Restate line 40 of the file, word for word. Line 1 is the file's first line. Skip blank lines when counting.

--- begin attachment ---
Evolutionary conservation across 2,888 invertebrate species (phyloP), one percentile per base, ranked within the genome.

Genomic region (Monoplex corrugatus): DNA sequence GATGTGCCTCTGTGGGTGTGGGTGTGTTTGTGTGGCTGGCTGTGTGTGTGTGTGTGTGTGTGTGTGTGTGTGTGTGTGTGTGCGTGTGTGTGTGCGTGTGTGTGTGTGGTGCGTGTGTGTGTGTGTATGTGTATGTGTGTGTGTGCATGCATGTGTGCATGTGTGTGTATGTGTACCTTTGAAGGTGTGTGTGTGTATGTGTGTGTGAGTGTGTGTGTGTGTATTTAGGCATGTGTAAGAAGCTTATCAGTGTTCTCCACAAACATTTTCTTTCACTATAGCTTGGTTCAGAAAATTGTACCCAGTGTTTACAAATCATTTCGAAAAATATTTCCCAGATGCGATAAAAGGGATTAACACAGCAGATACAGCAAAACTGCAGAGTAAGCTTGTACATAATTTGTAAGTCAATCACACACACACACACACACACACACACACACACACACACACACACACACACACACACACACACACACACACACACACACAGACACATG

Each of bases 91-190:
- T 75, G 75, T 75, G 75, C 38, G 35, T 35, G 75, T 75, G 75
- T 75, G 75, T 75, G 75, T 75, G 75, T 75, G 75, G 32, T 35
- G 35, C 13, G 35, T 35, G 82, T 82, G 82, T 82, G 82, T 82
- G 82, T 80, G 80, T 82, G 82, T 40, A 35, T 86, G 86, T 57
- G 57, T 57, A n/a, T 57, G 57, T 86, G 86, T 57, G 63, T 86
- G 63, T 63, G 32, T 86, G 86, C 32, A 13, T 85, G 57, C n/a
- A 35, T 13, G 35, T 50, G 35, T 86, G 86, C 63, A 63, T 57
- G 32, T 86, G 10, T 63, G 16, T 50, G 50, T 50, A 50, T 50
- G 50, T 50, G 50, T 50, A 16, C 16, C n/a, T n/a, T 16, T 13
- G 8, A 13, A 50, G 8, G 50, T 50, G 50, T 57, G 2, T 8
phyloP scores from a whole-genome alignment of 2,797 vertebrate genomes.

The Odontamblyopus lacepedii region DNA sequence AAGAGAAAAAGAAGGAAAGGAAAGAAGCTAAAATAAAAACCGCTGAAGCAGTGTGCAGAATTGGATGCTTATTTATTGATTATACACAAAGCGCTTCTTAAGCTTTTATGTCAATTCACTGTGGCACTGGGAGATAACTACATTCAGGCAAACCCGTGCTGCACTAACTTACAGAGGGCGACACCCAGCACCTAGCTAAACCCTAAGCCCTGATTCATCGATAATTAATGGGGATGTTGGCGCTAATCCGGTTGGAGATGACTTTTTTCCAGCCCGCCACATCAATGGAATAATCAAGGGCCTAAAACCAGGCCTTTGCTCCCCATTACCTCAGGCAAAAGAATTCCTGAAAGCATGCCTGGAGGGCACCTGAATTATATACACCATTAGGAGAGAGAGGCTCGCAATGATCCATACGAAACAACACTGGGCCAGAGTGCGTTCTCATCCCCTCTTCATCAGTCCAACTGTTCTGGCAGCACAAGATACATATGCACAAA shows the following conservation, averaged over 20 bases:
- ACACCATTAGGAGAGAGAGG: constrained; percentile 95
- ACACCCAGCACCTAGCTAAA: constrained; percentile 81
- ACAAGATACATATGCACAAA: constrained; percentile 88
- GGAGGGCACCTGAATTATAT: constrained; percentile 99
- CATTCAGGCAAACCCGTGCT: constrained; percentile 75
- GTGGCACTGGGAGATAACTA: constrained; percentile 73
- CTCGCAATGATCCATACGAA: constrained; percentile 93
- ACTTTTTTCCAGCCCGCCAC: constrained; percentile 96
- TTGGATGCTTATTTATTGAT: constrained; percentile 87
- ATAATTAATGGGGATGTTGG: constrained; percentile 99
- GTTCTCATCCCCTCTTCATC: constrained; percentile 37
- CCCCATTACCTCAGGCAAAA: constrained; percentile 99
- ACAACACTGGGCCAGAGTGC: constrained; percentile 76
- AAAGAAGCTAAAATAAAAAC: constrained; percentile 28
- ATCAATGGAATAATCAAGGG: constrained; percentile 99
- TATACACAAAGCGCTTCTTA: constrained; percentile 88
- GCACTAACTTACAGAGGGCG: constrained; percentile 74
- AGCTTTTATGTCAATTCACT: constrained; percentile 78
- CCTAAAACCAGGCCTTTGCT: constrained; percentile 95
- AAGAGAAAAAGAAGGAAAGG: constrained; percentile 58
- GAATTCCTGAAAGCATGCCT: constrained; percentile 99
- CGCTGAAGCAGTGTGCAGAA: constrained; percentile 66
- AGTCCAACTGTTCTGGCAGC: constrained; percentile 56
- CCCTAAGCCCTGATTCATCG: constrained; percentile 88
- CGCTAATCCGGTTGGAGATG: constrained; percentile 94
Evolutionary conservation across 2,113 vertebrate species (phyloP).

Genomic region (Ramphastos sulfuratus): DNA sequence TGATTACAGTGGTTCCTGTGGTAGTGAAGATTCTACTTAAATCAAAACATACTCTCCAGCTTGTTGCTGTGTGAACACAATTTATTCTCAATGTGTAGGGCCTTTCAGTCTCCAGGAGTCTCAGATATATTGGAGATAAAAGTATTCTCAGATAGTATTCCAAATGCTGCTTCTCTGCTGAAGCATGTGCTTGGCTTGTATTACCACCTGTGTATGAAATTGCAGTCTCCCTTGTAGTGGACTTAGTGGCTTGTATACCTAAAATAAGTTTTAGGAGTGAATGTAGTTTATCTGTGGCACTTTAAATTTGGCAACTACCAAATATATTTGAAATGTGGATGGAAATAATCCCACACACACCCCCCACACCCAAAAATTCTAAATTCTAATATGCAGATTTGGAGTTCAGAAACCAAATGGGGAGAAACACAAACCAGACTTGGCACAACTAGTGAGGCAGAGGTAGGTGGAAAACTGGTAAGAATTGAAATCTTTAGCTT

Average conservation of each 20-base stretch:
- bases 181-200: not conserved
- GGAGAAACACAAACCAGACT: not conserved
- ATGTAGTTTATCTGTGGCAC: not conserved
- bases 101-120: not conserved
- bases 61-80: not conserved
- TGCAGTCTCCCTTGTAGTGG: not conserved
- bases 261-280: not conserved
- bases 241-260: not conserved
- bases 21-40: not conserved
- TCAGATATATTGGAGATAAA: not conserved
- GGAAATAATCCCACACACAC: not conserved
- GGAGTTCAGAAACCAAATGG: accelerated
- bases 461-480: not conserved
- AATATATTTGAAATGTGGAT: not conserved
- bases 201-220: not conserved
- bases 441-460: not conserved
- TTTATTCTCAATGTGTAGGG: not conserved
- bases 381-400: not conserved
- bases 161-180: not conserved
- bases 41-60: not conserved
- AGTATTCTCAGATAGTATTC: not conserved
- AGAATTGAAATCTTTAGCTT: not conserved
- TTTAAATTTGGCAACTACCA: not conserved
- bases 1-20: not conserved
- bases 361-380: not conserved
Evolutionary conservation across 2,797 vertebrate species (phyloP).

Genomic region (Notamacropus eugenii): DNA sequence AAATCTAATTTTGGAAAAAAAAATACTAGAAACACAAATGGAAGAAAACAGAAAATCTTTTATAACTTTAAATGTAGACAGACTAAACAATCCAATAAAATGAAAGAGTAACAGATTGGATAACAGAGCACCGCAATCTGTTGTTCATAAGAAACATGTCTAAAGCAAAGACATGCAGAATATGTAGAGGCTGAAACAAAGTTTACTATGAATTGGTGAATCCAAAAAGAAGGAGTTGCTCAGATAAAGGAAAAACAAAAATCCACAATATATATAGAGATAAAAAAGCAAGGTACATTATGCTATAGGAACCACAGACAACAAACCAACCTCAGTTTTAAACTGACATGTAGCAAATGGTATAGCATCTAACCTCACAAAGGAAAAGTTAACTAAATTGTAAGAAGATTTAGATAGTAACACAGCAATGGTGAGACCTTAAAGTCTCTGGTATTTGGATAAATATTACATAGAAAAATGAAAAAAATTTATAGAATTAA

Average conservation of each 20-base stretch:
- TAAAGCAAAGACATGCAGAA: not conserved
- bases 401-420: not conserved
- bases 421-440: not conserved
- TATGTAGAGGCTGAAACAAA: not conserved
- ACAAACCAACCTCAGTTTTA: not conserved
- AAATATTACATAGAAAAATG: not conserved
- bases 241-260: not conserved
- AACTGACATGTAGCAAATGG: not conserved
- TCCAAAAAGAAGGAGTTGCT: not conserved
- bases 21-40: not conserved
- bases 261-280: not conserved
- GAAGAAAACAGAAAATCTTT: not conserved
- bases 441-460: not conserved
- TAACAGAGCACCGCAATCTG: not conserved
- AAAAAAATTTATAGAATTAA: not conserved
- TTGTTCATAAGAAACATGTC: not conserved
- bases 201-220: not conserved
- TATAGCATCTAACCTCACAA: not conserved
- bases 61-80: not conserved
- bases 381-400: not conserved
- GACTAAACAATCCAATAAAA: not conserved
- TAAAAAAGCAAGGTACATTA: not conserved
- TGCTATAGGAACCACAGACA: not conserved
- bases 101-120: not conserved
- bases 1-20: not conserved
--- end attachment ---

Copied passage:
- CGCTAATCCGGTTGGAGATG: constrained; percentile 94